October 23, 2006
Having flown from Paris, my all-time favorite city, did I find myself in a new land of the new world... well at least to me. This was my first time being in Canada, although I had always wanted to; don't know why it took me so long, but I finally made it!
My first place of stay was the town called Victoria, in Vancouver Island, which should not be confused with the city of Vancouver, which isn't in Vancouver Island (confusing...). I experienced Canadian Thanksgiving, checked out local markets, tasted some local food and drinks, generally being fed well before heading to Vancouver (city), where I charged in and had a quick run to try some of the best restaurants the city has to offer.
Overall, my impression of Canada - or of Victoria and Vancouver, to be precise - was a very positive one. People were nice, food was good. Other than that, there is something I couldn't help but notice - rather an unexpected one. Somehow, the place gave me a striking sense of familiarness. There was something that reminded me of Japan. Can't nail down, but it was definitely there. I should go back to figure it out, sometime, hopefully in the near future. Hopefully.
Like anywhere I have traveled recently, I took a bunch of pictures, food and non-food. It would have been fantastic if I had been able to put them all up here, but as it happens, I haven't. Too little time, too much to do. For now I've got just a fraction of what I saw and had in Vancouver in the past few days, online: here (slideshow, as always). I do intend to detail it on my blog, but for the time being, please stay tuned to my flickr photo albums - chances are that there will be more photos, coming up sooner, although without much detailed explanations.
For now, I said farewell to Vancouver and Canada - thanks folks!
posted by chika at: 10/23/2006 01:17:00 PM
October 15, 2006
So it was in Paris that I was, in the midst of the turning of the seasons, having spent some quality time with great friends from Paris and beyond. Over the busy two weeks, I walked and ate my way through what the charming old city had to offer, going back to goodies I have always liked as well as discovering gems that were newly introduced to me - and below is a glimpse into them, which I hope do them justice.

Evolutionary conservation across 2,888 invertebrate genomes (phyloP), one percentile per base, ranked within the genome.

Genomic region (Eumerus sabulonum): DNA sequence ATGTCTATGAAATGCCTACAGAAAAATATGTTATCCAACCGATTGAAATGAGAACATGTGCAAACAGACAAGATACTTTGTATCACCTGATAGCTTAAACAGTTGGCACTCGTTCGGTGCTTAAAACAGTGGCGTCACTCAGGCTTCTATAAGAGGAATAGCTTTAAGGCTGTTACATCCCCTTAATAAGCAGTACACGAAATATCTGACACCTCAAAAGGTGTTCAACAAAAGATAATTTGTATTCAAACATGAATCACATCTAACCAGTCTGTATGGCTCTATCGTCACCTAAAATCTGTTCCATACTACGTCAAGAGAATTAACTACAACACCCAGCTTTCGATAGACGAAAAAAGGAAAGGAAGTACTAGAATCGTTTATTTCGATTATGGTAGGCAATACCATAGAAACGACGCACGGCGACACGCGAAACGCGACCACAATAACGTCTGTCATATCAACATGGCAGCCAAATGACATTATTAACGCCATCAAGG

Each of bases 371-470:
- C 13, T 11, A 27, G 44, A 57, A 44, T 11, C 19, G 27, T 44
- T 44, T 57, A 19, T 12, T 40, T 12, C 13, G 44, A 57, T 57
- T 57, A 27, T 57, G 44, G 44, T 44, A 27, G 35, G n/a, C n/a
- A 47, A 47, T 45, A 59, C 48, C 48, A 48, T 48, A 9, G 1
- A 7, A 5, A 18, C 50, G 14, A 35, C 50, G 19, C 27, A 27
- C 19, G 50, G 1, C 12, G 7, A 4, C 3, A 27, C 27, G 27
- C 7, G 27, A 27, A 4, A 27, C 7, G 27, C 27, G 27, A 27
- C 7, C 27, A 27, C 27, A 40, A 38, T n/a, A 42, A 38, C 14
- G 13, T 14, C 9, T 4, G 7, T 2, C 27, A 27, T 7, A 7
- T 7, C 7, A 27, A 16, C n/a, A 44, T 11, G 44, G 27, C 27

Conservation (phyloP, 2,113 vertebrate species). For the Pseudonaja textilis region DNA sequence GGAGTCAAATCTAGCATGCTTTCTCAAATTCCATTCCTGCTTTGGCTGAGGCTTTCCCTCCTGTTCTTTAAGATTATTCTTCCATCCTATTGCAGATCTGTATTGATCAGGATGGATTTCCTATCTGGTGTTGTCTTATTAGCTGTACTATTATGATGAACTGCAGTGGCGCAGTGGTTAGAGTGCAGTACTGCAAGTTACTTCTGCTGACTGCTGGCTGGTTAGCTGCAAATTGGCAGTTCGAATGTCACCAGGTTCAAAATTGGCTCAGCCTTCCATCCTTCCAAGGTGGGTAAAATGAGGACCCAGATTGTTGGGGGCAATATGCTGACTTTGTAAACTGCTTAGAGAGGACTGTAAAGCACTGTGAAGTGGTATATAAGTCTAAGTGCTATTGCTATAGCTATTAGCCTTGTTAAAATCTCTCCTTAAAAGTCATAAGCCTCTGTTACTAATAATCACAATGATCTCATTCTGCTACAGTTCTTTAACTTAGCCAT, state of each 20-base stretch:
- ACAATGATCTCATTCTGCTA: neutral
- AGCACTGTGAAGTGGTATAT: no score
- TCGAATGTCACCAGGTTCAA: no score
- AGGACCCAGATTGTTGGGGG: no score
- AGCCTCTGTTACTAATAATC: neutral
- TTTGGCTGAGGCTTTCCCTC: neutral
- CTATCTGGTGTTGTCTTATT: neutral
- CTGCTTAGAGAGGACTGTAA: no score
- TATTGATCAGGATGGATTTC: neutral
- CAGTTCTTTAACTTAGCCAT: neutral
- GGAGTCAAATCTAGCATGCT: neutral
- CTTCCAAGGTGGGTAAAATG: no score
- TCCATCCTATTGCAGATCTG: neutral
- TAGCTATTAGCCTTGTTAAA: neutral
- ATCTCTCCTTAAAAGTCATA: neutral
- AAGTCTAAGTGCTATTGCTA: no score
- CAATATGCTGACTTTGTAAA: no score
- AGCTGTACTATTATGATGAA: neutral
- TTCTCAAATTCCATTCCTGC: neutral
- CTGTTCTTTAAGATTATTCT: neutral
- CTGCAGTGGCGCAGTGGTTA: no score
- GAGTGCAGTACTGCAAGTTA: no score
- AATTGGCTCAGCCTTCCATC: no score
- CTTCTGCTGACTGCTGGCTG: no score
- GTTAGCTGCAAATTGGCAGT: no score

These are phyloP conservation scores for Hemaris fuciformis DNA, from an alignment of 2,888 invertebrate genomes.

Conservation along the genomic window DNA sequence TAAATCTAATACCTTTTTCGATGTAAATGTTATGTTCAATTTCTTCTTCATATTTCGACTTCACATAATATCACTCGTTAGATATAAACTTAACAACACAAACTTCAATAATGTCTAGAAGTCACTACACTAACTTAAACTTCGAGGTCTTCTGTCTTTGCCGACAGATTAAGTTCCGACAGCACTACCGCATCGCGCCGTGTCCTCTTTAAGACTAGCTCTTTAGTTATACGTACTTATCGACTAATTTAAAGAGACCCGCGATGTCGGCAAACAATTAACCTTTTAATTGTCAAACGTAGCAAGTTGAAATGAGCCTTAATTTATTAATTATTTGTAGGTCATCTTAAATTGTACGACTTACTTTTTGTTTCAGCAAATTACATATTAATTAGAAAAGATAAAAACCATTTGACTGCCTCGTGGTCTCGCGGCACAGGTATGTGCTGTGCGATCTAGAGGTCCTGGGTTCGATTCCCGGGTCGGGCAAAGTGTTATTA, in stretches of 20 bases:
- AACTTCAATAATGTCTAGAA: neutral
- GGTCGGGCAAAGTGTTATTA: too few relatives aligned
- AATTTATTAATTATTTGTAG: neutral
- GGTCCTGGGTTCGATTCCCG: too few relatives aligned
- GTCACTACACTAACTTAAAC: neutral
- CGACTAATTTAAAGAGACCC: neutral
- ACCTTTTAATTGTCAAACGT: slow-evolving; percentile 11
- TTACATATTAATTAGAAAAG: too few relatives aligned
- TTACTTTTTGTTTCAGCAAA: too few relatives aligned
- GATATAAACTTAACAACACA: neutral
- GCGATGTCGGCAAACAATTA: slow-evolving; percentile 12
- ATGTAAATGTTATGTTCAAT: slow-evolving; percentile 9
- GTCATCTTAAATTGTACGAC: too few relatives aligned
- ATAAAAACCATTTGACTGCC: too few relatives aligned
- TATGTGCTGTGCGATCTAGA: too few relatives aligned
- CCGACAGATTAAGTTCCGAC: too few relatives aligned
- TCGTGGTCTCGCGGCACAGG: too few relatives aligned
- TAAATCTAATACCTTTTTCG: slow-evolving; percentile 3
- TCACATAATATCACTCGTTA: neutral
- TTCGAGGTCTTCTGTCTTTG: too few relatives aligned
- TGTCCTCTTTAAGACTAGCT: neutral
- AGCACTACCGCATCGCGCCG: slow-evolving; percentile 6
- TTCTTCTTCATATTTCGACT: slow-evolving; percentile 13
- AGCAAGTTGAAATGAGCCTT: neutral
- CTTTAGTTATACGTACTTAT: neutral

The first weekend I stayed at a small hotel up in Montmartre, just behind the Basilique du Sacre-Coeur. After a long trip that followed some last-minute frenzy before leaving home, I arrived at the metro station quite worn out. With still a long walk to the hotel ahead of me, I trudged along dragging heavy luggage, when I found a small green grocer at the corner.
The mere look at those beautiful fruits of the season neatly displayed at storefront instantly cheered me up, and I mean it!
As I stepped out of the shop with some plums in my hand, I found a bakery conveniently located right in front of the green grocer. What more would I need, I thought, to snatch a breakfast? (Actually, I got a bottle of water from a small shop right across the street.)
So they made my first breakfast in Paris: quetches (prunes), mirabelles and a croissant au beurre (butter croissant). The both plums were ripe and sweet with full of flavors (I had eaten most of them before getting to the bench to take photos!), while the croissant was oh so light and flaky in texture and buttery and rich in taste - it was indeed the best croissant I have ever eaten in my whole life - or so I thought at the time. Possibly because I had been very tired and hungry, but I still think it was one of the bests.
The rest of the weekend was spent quite happily and lazily, which you might probably have guessed if you had already seen the set of the photos I had put together (here as slideshow).
Then came another week, with the brilliant weather outside and me stuck in front of computer inside (ugh!). I managed to get out a bit for some fresh autumnal air and a quick get-together with a friend.